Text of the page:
The Postman Always Rings

January 28, 2018 at 9:43 am (history, london's landscape, World of Two Teens) (, , )

In the *first* of a series of posts (not necessarily all in a row), culling useful information about the World of Two Teens in the Time of Austen, is a short tidbit on the English Postal System.

So many times the Smiths and Goslings query each other:

  • When did you mail this letter? I received it only today.
  • How long did my letter take to reach you?
  • Should I use the route X rather than Y? Is it faster?
  • This letter took three days to reach me – why?
  • When did you post it?
  • I find, Today is not a post day.
  • The Postman is here, I must finish.

It, of course, is obvious that letters can travel through the hands of relatives – servants – as enclosures – via the family solicitor or banker, etc. etc. Some are franked; others hand-delivered next door or even inside the same house! Imagine yourself without your email…. “Why isn’t so-and-so answering me?” Things have not changed, it’s just the manner of the communication that differs.

(As well, the “historical” trail left behind! I Pity anyone studying the early 21st century 200 years from now…)

The Smiths and Goslings were as eager for news, as happy with a bit of a gossipy chat, as anxious about travelling loved-ones, as YOU are today. I was counting last night, and given the period from 1770s through the 1940s (stray letters at the beginning and the end, in a bell-curve fashion), and even discounting for wrappers alone or free-fronts (ie, NO letter inside) and for those copied from books, I have transcribed over two thousand letters. A *major* feat; though perhaps on par with finding them in the first place! The life stories that roll across the amassed pages is astounding. No wonder it’s taken ten years to come to grips with it all – and to see the materials for myself, when they are scattered from England to Italy, from Canada and the U.S. to Australia.

If I read a letter a day, EVERY day, it would take SIX-and-a-half YEARS to go through them, and that wouldn’t be counting any that are still out there, in someone’s closet or shoebox. And that doesn’t count the family diaries.

bright star_letter

So, what did I find? A schedule for the London Two-Penny Post in the year 1835, information among the printed matter at the front of “The Commercial LedgerAnnual Memorandum Book, used as a daily diary:


There are Six Collections and Deliveries of the Letters in Town, daily, (Sundays excepted), and there are Two Dispatches from, and Three Deliveries at, most Places in the Country, within the Limits of this Office.

The Hours by which Letters should be put into the Receiving Houses in town, for each Delivery, are as follow [sic]:

For Delivery in TOWN.
Over Night by 8 for the First
Morning ……… 8 …………. Second
                         10 ………… Third
                         12 ………… Fourth
Afternoon ……. 2 …………. Fifth
                          5 ………….. Sixth

For Delivery in the COUNTRY.
The preceding Even. by 5 for the First.
Morning ……………………… 8 …………… Second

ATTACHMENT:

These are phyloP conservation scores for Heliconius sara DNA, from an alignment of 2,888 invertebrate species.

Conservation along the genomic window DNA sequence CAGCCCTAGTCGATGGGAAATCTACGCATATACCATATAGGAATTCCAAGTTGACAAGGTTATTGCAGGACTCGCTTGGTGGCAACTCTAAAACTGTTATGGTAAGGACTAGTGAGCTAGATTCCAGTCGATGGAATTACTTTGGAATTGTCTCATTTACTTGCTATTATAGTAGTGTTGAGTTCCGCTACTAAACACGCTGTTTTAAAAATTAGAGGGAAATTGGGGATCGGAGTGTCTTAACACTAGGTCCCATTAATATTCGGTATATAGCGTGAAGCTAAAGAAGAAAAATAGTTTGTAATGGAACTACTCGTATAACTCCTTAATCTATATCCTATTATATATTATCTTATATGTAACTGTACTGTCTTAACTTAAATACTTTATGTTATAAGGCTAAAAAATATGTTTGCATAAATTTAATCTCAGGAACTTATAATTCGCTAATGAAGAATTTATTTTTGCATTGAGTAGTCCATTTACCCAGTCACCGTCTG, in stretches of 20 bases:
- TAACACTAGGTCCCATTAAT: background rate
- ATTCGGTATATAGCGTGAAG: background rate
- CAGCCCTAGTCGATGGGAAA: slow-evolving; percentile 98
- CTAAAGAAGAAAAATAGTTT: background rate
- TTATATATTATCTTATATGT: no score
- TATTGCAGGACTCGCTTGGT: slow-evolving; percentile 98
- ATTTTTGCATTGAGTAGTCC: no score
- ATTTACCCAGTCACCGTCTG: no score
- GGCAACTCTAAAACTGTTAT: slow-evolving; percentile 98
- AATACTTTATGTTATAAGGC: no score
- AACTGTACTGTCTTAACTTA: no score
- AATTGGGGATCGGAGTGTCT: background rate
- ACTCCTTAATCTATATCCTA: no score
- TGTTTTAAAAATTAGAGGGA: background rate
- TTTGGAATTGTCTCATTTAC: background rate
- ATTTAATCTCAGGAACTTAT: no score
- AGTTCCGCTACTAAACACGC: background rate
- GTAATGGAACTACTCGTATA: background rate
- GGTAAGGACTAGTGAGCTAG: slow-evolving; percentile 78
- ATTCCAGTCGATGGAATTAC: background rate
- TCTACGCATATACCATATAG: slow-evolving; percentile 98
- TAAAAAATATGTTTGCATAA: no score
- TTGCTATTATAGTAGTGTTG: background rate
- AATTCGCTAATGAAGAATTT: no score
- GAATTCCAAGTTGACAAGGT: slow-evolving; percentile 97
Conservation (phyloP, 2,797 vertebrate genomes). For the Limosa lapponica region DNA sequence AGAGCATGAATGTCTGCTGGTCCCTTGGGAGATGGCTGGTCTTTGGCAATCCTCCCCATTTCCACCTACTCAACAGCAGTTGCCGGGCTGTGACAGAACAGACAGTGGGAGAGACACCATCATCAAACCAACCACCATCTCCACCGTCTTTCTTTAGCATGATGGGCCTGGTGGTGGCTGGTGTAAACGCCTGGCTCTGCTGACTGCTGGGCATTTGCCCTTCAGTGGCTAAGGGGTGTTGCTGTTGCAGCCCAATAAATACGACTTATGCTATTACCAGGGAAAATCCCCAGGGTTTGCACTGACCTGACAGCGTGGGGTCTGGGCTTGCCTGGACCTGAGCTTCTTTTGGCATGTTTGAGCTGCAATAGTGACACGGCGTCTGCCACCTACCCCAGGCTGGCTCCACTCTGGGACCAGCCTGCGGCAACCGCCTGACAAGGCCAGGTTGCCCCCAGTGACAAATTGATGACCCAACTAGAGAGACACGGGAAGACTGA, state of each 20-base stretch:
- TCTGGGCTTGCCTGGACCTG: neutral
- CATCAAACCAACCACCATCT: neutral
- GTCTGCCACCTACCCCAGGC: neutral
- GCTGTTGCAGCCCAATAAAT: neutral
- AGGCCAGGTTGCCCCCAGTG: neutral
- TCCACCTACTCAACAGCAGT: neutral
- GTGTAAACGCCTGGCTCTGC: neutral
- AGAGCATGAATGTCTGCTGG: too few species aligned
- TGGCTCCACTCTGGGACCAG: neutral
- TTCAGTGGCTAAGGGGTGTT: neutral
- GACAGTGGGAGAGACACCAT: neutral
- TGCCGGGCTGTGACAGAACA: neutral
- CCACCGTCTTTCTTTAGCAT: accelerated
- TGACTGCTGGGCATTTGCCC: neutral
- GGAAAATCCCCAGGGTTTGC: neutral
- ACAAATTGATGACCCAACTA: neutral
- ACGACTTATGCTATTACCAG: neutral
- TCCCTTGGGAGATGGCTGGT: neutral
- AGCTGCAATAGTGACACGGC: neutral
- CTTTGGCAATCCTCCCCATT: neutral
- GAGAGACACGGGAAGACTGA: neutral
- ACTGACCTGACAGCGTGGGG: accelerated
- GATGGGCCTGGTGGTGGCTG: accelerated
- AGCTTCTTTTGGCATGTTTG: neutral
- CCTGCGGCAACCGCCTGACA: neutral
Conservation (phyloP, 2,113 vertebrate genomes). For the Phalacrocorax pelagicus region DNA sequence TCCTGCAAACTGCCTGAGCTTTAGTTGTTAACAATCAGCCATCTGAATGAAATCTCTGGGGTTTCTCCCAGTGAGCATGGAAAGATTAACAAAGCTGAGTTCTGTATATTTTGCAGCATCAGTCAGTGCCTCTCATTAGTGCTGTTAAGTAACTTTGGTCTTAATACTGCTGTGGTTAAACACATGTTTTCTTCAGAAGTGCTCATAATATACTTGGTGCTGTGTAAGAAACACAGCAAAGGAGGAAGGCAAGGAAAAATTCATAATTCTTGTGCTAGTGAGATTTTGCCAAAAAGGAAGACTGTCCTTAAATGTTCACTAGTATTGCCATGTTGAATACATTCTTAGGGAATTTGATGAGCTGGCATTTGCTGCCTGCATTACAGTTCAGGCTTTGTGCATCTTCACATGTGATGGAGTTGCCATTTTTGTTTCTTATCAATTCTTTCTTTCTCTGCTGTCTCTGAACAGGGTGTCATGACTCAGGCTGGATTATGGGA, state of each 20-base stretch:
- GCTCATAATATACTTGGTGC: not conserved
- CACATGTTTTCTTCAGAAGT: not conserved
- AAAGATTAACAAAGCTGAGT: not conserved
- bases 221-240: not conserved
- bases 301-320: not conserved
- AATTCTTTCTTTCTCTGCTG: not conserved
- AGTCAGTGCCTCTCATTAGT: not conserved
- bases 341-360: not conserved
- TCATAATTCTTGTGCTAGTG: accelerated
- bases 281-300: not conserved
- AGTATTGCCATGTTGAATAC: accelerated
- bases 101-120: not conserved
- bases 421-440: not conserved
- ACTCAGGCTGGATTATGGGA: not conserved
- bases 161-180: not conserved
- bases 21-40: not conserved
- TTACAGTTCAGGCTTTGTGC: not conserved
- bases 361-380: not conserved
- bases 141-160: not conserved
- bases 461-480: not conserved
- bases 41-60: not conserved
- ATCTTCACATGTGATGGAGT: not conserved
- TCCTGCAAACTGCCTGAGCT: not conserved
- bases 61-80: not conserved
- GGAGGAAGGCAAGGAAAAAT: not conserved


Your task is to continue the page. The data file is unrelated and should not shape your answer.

Afternoon ……………………. 2 …………… Third.

But Letters, whether for Town or Country, may be put in at either of the Two Principal Offices an Hour later for each Dispatch.

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August 29, 2010 at 9:12 pm (a day in the life, books, research) (, , , , , )

Time and again I am reminded how true-to-life Jane Austen’s prose are; as well, how the Smiths and Goslings reflect the same sensibility and milieu as Austen’s best-loved characters.

Early in the weekend (for I have done a LOT of reading), I encountered this paragraph and just had to smile: Mamma Smith, Emma and little Eliza all immediately sprang to mind:

“As dinner was not to be ready in less than two hours from their arrival, Elinor determined to employ the interval in writing to her mother, and sat down for that purpose. In a few moments Marianne did the same. ‘I am writing home, Marianne,’ said Elinor; ‘had not you better defer your letter for a day or two?’
‘I am not going to write to my mother,’ replied Marianne hastily…. Elinor said no more; it immediately struck her that she must then be writing to Willoughby.”

I don’t know if it is just the idea of passing along the same information, or giving different people the chance to write, or just reducing the cost to the recipient: but in Austen we have remarks about the UNusual: two letters written and received by ONE person:

“What a fine fellow Charles [their youngest brother] is, to deceive us into writing him two letters at Cork! I admire his ingenuity extremely, especially as he is so great a gainer by it.” [Austen letters, p. 6]

Here was a more typical outcome (like the passage in S&S) of too many willing letter-writers:

“my writing to you prevents Eliz:th writing to Harriot” [Austen letters, p. 108]

Jane is in residence with the Austen/Knights, while Cassandra is at Godnestone with Elizabeth Austen’s sister Harriot Brydges.

And here is a favorite passage in a letter from Mamma to Emma, 1825:

“Eliza has just been grumbling at me for writing this letter, I tell her Spencer will not think hers the less valuable; I had concealed it from her because she was so unwilling to write.”

Emma and Spencer were travelling with Charles, and young Eliza had drawn Spencer for a correspondent, yet wasn’t sitting down to do her duty! In a less amusing vein, comes this same thought in a letter to Augusta following Drummond’s untimely death (1832):

“I pity him [Spencer] deeply for no longer having any Brother; the three were so united … [Maria’s] first youth has been much clouded by sorrow. Fanny is rather less drooping, & she eats & sleeps better. Maria & Eliza wished to write to you, but I would not give up the turn to day to any body.”

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